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Our Iowa, Its Beginning and Growth

Herbert L. Moeller and Hugh C. Mueller

New York, Newsom and Company


Transcribed by Debbie Gerischer & Kaylee Bopp






Louis Joliet, the son of the wagon maker, was born in Quebec.  He was educated by the Jesuits for the priesthood but became a wanderer and sailed to France.  Later he returned home and traveled into the wilderness.  He learned to speak several Indians languages.  Like other Frenchmen, Joliet had heard of a great river and a beautiful land.  This land was farther west than any Frenchman had ever traveled.  He decided that he wanted to find it.

Early in the year 1673 the French governor of Canada decided to send someone to explorer this great river and this wonderful land.  He picked Joliet as the best man he could get for the task.  Usually a priest also went along on such trips.  The priests were sent as missionaries to the Indians.  They were educated men and could make maps and keep good records  of their trips.


Several priests wanted to go with Joliet.  Father Marquette was chosen.  He had heard that the Illinois tribe of indians were very smart.  Since he had learned to speak their language he was anxious to visit them.

Father Marquette was twelve years older than Joliet.  He was born in France and had gone to school there.  Soon after he came to Quebec in September,1666, he was sent to a mission church on the Great Lakes.  He was especially interested in Indians and learned to speak six of the Red Man's languages.  The Indians liked him because he was brave an friendly.


Marquette and Joliet  took five French Canadian woodsman along to paddle the canoes and to help them with their work.  Only two canoes of the Canadian type were taken.  They were birch-bark canoes, built with cedar splints, ribs of spruce roots and covered with yellow-pine pitch.  They were light but very strong.  For food they took only Indian corn and some smoked meat.  They expected to get most of their food along the way.  They took guns, ammunition, gifts for the Indian tribes, and paper on which to keep records of the trip.

We learn of the trip through Marquette's written account of it and from what Joliet could remember about it.  Joliet on his way back to the French governor had the misfortune to upset his canoe and to lose all his records.

On May 17, 1673, mass was held in the little rude church at point St. Ignance, at the outlet of Lake Michigan.  After this the brave Frenchmen boldly set out on their trip.  The first part of it, over the waters of Lake Michigan, was easy.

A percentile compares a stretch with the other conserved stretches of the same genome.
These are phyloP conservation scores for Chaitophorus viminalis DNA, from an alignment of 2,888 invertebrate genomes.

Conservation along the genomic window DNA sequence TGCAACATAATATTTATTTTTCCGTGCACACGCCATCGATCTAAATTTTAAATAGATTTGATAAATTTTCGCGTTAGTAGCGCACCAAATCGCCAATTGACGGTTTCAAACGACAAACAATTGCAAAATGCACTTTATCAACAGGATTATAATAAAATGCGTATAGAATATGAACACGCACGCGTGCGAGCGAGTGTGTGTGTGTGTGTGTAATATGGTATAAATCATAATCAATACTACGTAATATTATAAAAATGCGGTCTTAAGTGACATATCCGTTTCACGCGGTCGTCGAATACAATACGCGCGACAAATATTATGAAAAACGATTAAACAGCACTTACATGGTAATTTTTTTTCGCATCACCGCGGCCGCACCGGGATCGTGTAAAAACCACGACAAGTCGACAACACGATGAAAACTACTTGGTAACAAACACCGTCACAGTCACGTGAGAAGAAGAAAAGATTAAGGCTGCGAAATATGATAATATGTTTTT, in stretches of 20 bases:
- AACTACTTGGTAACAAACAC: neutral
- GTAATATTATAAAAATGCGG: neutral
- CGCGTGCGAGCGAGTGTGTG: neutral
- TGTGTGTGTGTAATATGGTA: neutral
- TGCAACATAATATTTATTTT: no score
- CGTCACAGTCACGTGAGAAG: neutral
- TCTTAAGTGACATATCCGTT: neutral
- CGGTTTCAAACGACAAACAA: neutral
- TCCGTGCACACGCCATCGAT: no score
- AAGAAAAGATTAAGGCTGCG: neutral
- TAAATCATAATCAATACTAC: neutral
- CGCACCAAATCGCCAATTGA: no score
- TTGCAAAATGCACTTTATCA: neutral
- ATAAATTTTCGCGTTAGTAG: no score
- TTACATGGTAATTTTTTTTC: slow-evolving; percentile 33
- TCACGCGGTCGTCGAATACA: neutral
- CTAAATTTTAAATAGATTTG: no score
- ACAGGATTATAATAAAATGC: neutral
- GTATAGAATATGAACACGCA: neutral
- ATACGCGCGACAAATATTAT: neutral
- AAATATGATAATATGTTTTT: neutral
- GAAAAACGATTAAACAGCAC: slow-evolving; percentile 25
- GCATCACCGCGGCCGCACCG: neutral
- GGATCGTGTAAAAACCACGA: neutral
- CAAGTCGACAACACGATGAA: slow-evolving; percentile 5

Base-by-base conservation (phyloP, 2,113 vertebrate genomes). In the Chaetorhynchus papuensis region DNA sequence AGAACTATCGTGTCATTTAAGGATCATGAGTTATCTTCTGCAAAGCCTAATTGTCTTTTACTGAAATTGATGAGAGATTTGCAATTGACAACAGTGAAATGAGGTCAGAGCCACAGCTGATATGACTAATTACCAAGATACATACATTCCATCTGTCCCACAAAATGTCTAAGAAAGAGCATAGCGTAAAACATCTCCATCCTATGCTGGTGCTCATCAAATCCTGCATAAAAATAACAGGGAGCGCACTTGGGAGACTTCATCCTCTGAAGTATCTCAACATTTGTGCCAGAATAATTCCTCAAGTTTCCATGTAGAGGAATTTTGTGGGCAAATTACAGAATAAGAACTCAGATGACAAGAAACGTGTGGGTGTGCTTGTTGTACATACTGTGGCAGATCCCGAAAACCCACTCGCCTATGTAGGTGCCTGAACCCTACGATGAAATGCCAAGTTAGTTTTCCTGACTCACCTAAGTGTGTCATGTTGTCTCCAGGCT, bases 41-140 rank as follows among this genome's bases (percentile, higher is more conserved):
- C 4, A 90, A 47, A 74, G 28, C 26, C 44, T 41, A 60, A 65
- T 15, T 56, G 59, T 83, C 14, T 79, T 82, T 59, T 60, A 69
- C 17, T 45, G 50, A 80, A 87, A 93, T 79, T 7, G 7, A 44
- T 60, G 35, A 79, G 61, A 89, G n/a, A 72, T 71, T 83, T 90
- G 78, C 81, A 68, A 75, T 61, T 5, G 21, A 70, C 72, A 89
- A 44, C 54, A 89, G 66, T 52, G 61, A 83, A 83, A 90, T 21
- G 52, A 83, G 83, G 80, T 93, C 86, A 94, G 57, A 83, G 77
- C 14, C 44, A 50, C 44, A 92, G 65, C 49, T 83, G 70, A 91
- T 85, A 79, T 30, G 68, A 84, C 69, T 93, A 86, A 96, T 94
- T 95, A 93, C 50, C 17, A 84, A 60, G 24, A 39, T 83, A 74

Soon they met the first Indian tribe.  It was a tribe of wild rice eaters.  They were friendly.  The white men got food and guides from them.  Father Marquette tells us in his journal that he liked the wild rice very much.  These Indians gave Marquette and Joliet warnings about the terrible tribes that they would meet farther west.  They said, too, that it was hard to travel on the rivers.

Father Marquette writes of many things that were new and of interest to the Frenchmen.  There were fish such as they had never seen before.  Marquette tells in his journal of a large one that nearly upset his canoes.  Occasionally the Frenchmen would would go on land to hunt.  They killed "Wild Cattle," as they called the buffalo, and other strange animals.  The explorers usually slept in their canoes, which were anchored near shore.  They did not camp on land for fear of an attack by unfriendly Indians.


The Frenchmen floated down the Wisconsin River for several days.  Suddenly, on June17, 1673, they came upon the great river.  There they gazed for the first time upon Iowa land.  It was across from where Prairie du Chien is now.  Marquette wrote, "We entered the Mississippi with a joy I cannot express."  It was the first time, in so far as we know for sure, that any white man had seen Iowa land or the upper Mississippi River.

Eight days went by on the Mississippi without seeing any signs of human beings.  Then, on June 25, one of the men saw footprints on the sand.  Quickly the canoes were brought to shore.  The footprints led to a path.  The Frenchmen did not know what to do.  They did not know how the Indians would treat them.  Finally, it was decided that Marquette and Joliet would go alone and unarmed.  If the Indians saw but two men and those without guns, they would know that the white men could do them no harm.  The five boatmen were left with the canoes and were told that if anything happened to their leaders they were to return home at once with the records.

Marquette and Joliet followed the path for several miles until they came to an Indian village.  We do not know just where the village was located, but it was in Southern Iowa, near the Mississippi.  As they came near the village.  Soon four chiefs carrying peace pipes came to meet the White men.  Marquette was glad when he found that the Indians were of the Illinois tribe.

The two Frenchmen smoked the pipe of peace with the Indians.  A great feast was held and presents were exchanged.  The next day, after learning all they could about the great river and the lands near it, the Frenchmen left.  They visited two more villages and soon left Iowa land, never to see it again.  They returned to Canada by way of the Illinois River.

Marquette and Joliet paid Iowa but a short visit.  Their trip however, became famous and important.  It caused other to follow them and France later claimed the great Mississippi Valley region, largely because of this trip.


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